A woman who was accused of kidnapping an elderly dementia patient from a Melbourne nursing home pleaded not guilty in the Melbourne Magistrates’ Court on Thursday.

52 year old Irene Moschones, was allegedly caught on camera wheeling 97 year old grandmother and World War II survivor Dimitra Pavlopoulu out through the entrance of the Clarinda Manor Nursing Home in January of this year.

Ms Pavlopoulu, who was suffering from dementia, was missing for over six hours before she was found lying on a mattress at the Cheltenham home of Ms Moschones. And she unfortunately passed away 6 weeks after the ordeal.

Doctor Vicki Kim, assessed Ms Moschones after she was taken into custody, and remarked that she had the symptoms of a psychiatric illness, and that she was paranoid about a group of relatives having possibly faked her mother’s death.

Police told the court that upon speaking with Ms Moschones she communicated that she believed that Ms Pavlopoulou was in-fact her mother, and that her relatives had faked the death of her own mother years earlier for monetary gain.

Police were alerted to the whereabouts of Ms Pavlopoulu by the accused’s ex-husband who tended a statement to the court explaining that Ms Moschones was unwilling to accept the death of her mother, and that she had taken him to a nursing home on a previous occasion to meet another woman who she felt was her mother.

Prosecutor Stephen Devlin told the court that Ms Moschones was of the belief that Ms Pavlopoulo “was her mum,” but also stated that Ms Moschones “was quite coherent,” and that she was also “fine and easy to talk to.”

The court heard that investigators were unable to obtain a statement from Ms Pavlopoulou before her death, because her family was worried that it might upset her health.

The accused responded to these sentiments by rolling her eyes and laughing, remarkingly shortly after that, “she was going to die anyway.”

Mr Devlin remarked that the evidence is clear that the accused had a strong desire to find a person that she thought was her mother, telling the court, “the psychological advantage was the benefit”.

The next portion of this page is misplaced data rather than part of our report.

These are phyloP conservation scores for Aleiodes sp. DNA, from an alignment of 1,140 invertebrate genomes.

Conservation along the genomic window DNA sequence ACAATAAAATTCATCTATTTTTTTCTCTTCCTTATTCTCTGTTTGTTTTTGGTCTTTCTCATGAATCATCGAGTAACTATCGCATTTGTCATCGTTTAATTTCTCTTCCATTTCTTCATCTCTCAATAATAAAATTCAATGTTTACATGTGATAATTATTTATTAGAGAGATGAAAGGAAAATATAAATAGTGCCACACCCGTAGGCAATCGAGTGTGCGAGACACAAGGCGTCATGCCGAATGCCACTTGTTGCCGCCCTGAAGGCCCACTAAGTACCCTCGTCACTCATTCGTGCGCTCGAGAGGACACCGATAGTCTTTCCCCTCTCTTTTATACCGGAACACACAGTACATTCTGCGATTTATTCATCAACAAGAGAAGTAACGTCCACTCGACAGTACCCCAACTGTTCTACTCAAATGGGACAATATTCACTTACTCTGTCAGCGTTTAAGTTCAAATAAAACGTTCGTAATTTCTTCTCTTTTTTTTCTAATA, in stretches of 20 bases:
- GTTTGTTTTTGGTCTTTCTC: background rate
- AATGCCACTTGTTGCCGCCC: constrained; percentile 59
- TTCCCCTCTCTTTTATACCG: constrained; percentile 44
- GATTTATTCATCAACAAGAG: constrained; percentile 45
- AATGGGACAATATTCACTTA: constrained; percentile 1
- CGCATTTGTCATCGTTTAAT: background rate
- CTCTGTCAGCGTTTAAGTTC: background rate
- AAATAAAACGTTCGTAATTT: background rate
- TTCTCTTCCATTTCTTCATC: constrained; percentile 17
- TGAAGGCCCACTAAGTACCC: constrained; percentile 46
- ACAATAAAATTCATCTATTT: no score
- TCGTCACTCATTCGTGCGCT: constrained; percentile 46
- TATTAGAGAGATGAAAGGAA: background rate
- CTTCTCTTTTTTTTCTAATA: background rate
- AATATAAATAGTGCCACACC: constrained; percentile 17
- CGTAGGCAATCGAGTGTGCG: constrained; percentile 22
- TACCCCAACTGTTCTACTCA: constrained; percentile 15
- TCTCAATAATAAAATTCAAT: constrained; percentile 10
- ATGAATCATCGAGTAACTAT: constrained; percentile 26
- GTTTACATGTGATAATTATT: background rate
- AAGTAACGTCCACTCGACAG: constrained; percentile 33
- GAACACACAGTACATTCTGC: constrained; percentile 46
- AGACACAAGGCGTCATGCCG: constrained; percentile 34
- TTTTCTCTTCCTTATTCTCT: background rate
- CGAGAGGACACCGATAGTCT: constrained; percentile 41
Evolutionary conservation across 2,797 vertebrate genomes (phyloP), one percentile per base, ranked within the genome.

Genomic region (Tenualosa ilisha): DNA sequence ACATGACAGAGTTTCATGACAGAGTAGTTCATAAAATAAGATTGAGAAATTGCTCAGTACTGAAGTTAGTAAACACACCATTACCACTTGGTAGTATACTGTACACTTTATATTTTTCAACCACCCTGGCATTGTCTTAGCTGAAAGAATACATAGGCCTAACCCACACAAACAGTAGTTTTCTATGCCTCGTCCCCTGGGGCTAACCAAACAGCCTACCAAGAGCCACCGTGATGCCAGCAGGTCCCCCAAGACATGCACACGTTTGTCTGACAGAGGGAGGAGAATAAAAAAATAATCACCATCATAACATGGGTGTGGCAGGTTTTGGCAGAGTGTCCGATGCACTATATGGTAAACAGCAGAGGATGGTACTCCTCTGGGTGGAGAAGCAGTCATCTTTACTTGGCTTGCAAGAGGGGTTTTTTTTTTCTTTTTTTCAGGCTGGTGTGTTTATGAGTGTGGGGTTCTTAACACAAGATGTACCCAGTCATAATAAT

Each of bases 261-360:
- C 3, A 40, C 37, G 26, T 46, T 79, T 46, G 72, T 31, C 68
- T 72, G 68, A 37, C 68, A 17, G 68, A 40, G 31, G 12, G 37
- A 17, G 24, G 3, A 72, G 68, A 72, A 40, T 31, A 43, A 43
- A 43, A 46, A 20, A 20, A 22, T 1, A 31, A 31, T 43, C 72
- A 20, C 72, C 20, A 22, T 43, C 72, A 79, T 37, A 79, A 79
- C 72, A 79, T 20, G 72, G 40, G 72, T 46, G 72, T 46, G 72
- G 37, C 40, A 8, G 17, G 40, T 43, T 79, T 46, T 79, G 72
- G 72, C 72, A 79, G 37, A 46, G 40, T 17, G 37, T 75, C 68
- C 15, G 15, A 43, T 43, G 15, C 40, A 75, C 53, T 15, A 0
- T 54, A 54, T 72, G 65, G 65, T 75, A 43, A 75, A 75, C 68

Social worker Dorothy Lockhart told the court that when she arrived at the house during the ordeal, she asked Ms Moschones if she had permission to have Ms Pavlopoulou at her home.

Ms Moschones replied that she did, but she refused to tell Ms Lockhart the name of the nursing home where she lived so she could ring and confirm.

Ms Lockhart then told Ms Moschones she would have to call the police.

“She said I should go ahead, as ‘the police knew all about my mother’,” Ms Lockhart told the court.

The court heard that Ms Pavlopoulu communicated in Greek and spoke very few words of english, her dementia had also worsened in the years leading up to the kidnapping, and that she would sometimes not recognise family members.

Ms Moschones’ defence lawyer told Magistrate Belinda Wallington that the charge of statutory kidnap should be thrown out, due to the fact that Ms Moschones may have actually believed that Ms Pavlopoulu was consenting to being taken.

The accused was told to surrender her passport as part of her bail conditions, but was overheard arguing with her lawyer and saying, ‘this is a joke,’ before communicating that if the court wanted her passport that they could get it from her storage facility.

This case is now headed for trial in a County Court

 

The photo used in this article is courtesy of 9 News

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